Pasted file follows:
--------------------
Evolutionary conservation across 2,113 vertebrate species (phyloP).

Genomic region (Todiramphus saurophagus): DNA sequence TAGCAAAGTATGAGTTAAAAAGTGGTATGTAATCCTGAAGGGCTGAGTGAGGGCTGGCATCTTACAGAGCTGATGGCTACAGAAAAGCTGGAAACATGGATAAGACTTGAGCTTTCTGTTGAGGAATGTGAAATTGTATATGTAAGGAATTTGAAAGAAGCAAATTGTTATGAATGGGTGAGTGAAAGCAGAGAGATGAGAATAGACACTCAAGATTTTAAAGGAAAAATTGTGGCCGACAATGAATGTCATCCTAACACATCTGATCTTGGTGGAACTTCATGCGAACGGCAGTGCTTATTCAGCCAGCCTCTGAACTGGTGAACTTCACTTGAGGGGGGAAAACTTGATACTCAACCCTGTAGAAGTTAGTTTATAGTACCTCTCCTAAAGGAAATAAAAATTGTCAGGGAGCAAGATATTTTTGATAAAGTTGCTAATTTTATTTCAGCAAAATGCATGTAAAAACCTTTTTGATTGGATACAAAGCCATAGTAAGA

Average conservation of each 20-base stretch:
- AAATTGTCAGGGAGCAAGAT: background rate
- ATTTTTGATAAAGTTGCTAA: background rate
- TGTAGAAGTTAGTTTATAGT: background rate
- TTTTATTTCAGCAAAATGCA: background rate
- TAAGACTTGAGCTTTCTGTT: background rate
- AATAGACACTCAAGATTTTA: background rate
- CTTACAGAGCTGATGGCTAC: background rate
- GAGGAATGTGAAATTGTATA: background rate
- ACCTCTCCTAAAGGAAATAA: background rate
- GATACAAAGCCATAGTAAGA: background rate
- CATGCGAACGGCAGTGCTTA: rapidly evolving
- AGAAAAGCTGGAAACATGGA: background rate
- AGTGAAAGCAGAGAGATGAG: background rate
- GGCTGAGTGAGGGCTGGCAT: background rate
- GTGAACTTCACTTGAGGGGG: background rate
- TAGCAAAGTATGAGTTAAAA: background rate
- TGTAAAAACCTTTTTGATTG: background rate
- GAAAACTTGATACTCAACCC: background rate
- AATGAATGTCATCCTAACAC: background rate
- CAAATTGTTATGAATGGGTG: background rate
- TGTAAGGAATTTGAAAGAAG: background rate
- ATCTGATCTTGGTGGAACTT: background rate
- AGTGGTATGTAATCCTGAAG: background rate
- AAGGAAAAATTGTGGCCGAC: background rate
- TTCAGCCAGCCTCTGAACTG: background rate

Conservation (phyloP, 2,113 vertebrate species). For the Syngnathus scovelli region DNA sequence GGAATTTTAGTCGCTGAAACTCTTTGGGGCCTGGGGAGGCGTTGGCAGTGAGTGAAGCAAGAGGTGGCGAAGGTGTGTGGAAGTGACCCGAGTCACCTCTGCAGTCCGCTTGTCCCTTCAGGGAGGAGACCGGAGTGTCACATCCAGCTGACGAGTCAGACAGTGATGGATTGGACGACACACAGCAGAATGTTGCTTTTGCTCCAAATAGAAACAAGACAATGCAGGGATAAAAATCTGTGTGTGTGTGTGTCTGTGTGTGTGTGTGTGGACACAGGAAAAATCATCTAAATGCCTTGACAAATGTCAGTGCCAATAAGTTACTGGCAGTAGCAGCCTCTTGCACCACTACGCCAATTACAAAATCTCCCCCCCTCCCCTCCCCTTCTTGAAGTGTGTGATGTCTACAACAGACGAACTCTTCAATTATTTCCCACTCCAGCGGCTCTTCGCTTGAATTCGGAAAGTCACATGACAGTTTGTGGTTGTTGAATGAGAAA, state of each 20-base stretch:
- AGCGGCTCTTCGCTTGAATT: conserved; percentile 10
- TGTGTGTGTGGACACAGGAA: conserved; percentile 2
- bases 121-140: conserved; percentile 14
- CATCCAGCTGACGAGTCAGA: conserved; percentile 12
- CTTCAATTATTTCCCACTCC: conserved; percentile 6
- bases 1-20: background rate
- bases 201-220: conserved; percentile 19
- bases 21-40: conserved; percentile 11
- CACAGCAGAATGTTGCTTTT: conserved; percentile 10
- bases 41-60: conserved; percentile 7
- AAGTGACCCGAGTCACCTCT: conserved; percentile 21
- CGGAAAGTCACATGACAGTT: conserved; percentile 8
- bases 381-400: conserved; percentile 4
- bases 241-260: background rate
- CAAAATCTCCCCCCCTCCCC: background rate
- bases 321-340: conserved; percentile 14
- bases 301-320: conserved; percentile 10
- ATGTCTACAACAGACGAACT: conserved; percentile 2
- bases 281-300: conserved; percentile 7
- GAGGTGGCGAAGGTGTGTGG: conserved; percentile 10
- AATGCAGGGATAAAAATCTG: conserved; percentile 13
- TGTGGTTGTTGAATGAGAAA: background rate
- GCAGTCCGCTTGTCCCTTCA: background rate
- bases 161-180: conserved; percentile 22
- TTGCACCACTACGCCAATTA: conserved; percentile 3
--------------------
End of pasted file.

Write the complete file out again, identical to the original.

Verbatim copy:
Evolutionary conservation across 2,113 vertebrate species (phyloP).

Genomic region (Todiramphus saurophagus): DNA sequence TAGCAAAGTATGAGTTAAAAAGTGGTATGTAATCCTGAAGGGCTGAGTGAGGGCTGGCATCTTACAGAGCTGATGGCTACAGAAAAGCTGGAAACATGGATAAGACTTGAGCTTTCTGTTGAGGAATGTGAAATTGTATATGTAAGGAATTTGAAAGAAGCAAATTGTTATGAATGGGTGAGTGAAAGCAGAGAGATGAGAATAGACACTCAAGATTTTAAAGGAAAAATTGTGGCCGACAATGAATGTCATCCTAACACATCTGATCTTGGTGGAACTTCATGCGAACGGCAGTGCTTATTCAGCCAGCCTCTGAACTGGTGAACTTCACTTGAGGGGGGAAAACTTGATACTCAACCCTGTAGAAGTTAGTTTATAGTACCTCTCCTAAAGGAAATAAAAATTGTCAGGGAGCAAGATATTTTTGATAAAGTTGCTAATTTTATTTCAGCAAAATGCATGTAAAAACCTTTTTGATTGGATACAAAGCCATAGTAAGA

Average conservation of each 20-base stretch:
- AAATTGTCAGGGAGCAAGAT: background rate
- ATTTTTGATAAAGTTGCTAA: background rate
- TGTAGAAGTTAGTTTATAGT: background rate
- TTTTATTTCAGCAAAATGCA: background rate
- TAAGACTTGAGCTTTCTGTT: background rate
- AATAGACACTCAAGATTTTA: background rate
- CTTACAGAGCTGATGGCTAC: background rate
- GAGGAATGTGAAATTGTATA: background rate
- ACCTCTCCTAAAGGAAATAA: background rate
- GATACAAAGCCATAGTAAGA: background rate
- CATGCGAACGGCAGTGCTTA: rapidly evolving
- AGAAAAGCTGGAAACATGGA: background rate
- AGTGAAAGCAGAGAGATGAG: background rate
- GGCTGAGTGAGGGCTGGCAT: background rate
- GTGAACTTCACTTGAGGGGG: background rate
- TAGCAAAGTATGAGTTAAAA: background rate
- TGTAAAAACCTTTTTGATTG: background rate
- GAAAACTTGATACTCAACCC: background rate
- AATGAATGTCATCCTAACAC: background rate
- CAAATTGTTATGAATGGGTG: background rate
- TGTAAGGAATTTGAAAGAAG: background rate
- ATCTGATCTTGGTGGAACTT: background rate
- AGTGGTATGTAATCCTGAAG: background rate
- AAGGAAAAATTGTGGCCGAC: background rate
- TTCAGCCAGCCTCTGAACTG: background rate

Conservation (phyloP, 2,113 vertebrate species). For the Syngnathus scovelli region DNA sequence GGAATTTTAGTCGCTGAAACTCTTTGGGGCCTGGGGAGGCGTTGGCAGTGAGTGAAGCAAGAGGTGGCGAAGGTGTGTGGAAGTGACCCGAGTCACCTCTGCAGTCCGCTTGTCCCTTCAGGGAGGAGACCGGAGTGTCACATCCAGCTGACGAGTCAGACAGTGATGGATTGGACGACACACAGCAGAATGTTGCTTTTGCTCCAAATAGAAACAAGACAATGCAGGGATAAAAATCTGTGTGTGTGTGTGTCTGTGTGTGTGTGTGTGGACACAGGAAAAATCATCTAAATGCCTTGACAAATGTCAGTGCCAATAAGTTACTGGCAGTAGCAGCCTCTTGCACCACTACGCCAATTACAAAATCTCCCCCCCTCCCCTCCCCTTCTTGAAGTGTGTGATGTCTACAACAGACGAACTCTTCAATTATTTCCCACTCCAGCGGCTCTTCGCTTGAATTCGGAAAGTCACATGACAGTTTGTGGTTGTTGAATGAGAAA, state of each 20-base stretch:
- AGCGGCTCTTCGCTTGAATT: conserved; percentile 10
- TGTGTGTGTGGACACAGGAA: conserved; percentile 2
- bases 121-140: conserved; percentile 14
- CATCCAGCTGACGAGTCAGA: conserved; percentile 12
- CTTCAATTATTTCCCACTCC: conserved; percentile 6
- bases 1-20: background rate
- bases 201-220: conserved; percentile 19
- bases 21-40: conserved; percentile 11
- CACAGCAGAATGTTGCTTTT: conserved; percentile 10
- bases 41-60: conserved; percentile 7
- AAGTGACCCGAGTCACCTCT: conserved; percentile 21
- CGGAAAGTCACATGACAGTT: conserved; percentile 8
- bases 381-400: conserved; percentile 4
- bases 241-260: background rate
- CAAAATCTCCCCCCCTCCCC: background rate
- bases 321-340: conserved; percentile 14
- bases 301-320: conserved; percentile 10
- ATGTCTACAACAGACGAACT: conserved; percentile 2
- bases 281-300: conserved; percentile 7
- GAGGTGGCGAAGGTGTGTGG: conserved; percentile 10
- AATGCAGGGATAAAAATCTG: conserved; percentile 13
- TGTGGTTGTTGAATGAGAAA: background rate
- GCAGTCCGCTTGTCCCTTCA: background rate
- bases 161-180: conserved; percentile 22
- TTGCACCACTACGCCAATTA: conserved; percentile 3